$4.3M elder fraud scheme funded a retail marijuana business, feds say
A former advisor admitted to a $4.3 million fraud scheme that bilked retirement-aged clients and helped fund a retail marijuana business, say federal prosecutors.
Shayne Kniss, 42, pleaded guilty to one count of wire fraud in a federal court in Oregon. The scheme used various means, including brochures, private placement memoranda, emails and personal presentations, to deceive investors into thinking the funds would be used to flip outdated homes and sell them at a profit, say prosecutors.
In actuality, Kniss co-mingled investor money, used new investments to make payments to prior investors and used more than $500,000 for personal use, including investing in a marijuana enterprise, say prosecutors.
“Investment advisors are legally required to act in the best interest of the clients,” says Billy J. Williams, U.S. Attorney for the District of Oregon in a statement. “This defendant did the exact opposite.”
After leaving KPS Financial Services, an affiliate of Ladenburg Thalmann, in 2009, Kniss founded an investment firm the following year, according to court documents. The firm, Iris Capital, offered real estate-based products in several different funds, including some that purchased residential properties in the greater Portland area that could be upgraded and resold at a substantial profit, court documents show.
Roughly 47 people invested in the scheme between February 2011 and April 2013, prosecutors say. Some of the investors were over the age of 65 at the time and used “significant portions” of their retirement savings, court records show.
“Kniss lied to and took advantage of his clients, many of whom were over 65, to fund his own personal pursuits,” Williams says.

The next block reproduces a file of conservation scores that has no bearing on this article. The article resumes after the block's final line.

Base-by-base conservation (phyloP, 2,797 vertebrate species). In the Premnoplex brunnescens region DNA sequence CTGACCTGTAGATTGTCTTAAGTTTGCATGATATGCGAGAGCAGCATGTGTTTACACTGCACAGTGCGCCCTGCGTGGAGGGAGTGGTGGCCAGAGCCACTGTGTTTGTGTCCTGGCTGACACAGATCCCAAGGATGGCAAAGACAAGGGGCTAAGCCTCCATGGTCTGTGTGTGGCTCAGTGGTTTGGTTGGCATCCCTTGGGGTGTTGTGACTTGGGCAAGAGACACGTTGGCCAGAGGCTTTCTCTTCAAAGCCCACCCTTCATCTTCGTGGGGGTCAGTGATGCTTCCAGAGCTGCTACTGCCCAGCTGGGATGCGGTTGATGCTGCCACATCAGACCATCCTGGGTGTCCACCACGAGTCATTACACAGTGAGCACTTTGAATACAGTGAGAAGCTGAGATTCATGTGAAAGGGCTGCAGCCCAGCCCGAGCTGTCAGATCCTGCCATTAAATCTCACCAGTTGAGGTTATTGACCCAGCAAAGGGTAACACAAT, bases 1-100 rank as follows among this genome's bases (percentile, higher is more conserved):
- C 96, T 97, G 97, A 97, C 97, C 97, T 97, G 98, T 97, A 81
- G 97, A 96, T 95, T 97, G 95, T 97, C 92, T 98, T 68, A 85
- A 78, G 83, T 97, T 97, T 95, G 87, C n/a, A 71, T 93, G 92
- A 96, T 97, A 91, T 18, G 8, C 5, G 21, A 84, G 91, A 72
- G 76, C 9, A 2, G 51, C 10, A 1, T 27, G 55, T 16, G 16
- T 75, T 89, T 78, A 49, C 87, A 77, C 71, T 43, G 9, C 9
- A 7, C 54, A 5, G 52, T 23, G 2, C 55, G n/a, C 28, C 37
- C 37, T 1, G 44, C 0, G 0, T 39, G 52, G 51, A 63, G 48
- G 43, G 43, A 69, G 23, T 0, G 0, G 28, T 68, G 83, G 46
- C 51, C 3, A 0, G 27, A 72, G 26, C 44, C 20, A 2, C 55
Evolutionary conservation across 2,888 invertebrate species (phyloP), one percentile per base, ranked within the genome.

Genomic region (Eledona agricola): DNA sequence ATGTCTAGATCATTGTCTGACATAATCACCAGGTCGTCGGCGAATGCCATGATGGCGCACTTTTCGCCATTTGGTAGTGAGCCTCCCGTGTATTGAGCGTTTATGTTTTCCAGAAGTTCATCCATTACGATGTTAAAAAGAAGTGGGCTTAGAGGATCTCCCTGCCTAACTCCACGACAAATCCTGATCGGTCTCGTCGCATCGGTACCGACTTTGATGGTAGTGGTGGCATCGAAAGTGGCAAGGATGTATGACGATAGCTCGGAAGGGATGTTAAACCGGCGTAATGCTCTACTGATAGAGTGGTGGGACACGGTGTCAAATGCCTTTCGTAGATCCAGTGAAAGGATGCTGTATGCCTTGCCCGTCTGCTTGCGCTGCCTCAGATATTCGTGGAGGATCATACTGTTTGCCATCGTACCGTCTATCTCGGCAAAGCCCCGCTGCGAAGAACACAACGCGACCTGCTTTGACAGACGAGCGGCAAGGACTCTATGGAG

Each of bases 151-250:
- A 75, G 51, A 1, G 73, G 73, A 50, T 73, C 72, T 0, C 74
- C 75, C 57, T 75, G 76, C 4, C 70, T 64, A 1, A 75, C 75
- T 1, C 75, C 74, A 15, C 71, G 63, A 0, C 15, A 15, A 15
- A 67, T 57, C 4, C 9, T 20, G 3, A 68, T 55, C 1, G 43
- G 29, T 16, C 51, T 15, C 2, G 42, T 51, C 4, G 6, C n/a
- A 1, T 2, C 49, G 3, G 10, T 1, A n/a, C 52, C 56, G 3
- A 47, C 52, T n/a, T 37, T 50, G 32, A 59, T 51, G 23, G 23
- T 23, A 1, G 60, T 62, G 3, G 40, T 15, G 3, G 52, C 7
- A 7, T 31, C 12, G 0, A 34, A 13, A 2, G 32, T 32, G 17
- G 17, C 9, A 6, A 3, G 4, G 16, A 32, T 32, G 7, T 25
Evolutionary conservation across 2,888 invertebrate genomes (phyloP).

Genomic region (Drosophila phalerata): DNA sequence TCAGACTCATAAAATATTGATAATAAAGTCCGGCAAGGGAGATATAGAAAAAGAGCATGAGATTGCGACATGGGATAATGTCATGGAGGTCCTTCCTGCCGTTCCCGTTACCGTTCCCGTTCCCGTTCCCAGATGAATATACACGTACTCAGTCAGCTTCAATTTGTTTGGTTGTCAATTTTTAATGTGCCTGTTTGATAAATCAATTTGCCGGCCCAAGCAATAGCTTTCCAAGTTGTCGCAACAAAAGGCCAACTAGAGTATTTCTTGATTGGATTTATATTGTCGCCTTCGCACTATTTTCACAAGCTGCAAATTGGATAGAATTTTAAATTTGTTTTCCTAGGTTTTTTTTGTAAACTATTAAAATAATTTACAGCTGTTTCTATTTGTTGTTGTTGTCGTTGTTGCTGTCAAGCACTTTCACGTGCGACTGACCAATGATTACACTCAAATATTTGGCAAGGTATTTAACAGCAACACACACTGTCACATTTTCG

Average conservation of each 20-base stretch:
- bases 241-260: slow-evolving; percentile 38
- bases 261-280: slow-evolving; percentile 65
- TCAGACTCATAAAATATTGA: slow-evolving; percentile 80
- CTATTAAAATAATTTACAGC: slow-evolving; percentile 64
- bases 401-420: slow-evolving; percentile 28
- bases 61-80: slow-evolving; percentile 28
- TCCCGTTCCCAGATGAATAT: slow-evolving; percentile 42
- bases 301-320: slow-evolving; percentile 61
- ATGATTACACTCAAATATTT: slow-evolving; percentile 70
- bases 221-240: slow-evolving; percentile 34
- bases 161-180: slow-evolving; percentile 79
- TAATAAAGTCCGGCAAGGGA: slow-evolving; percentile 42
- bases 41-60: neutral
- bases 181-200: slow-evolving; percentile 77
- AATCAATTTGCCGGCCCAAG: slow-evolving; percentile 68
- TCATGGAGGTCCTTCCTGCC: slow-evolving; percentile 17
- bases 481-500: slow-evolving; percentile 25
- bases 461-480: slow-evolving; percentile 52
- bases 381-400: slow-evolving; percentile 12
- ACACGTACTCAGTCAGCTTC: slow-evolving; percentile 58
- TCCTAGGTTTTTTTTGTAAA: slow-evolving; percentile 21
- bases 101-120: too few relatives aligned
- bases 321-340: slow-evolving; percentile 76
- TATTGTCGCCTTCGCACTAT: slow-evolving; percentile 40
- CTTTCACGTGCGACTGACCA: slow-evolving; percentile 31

Iris Capital listed two employees on their last Form ADV filed in August 2013 and managed $4.8 million in client assets.
Conor Huseby, a public defender representing Kniss, declined to comment on the ongoing litigation.
Before forming his own firm, Kniss was registered with KMS from 2009 to 2010 and previously with UBS beginning in 2006, per BrokerCheck records. He was barred from the industry in 2015, per BrokerCheck.
There are two other disclosures listed in FINRA records. A 2010 dispute alleged a client’s account was negligently over concentrated and settled for $13,000, per BrokerCheck. Another alleged that Auction Rate Securities purchased through UBS were misrepresented and was settled for $25,000, per BrokerCheck.
“Client continues to work with and trust me and has made specific attempts to categorize this complaint as against UBS and not me,” Kniss said in the filing. “Client has transferred all assets except said ARS to me at my new broker-dealer.”
A spokesman for Ladenburg Thalmann said the firm doesn’t discuss former advisors’ legal affairs. UBS declined to comment.
“Kniss treated these victims — and their savings accounts — like his personal ATM,” says Renn Cannon, Special Agent in Charge of the FBI in Oregon, who participated in the investigation.
Kniss faces as many as 20 years in prison and $250,000 fine when he is sentenced August 22.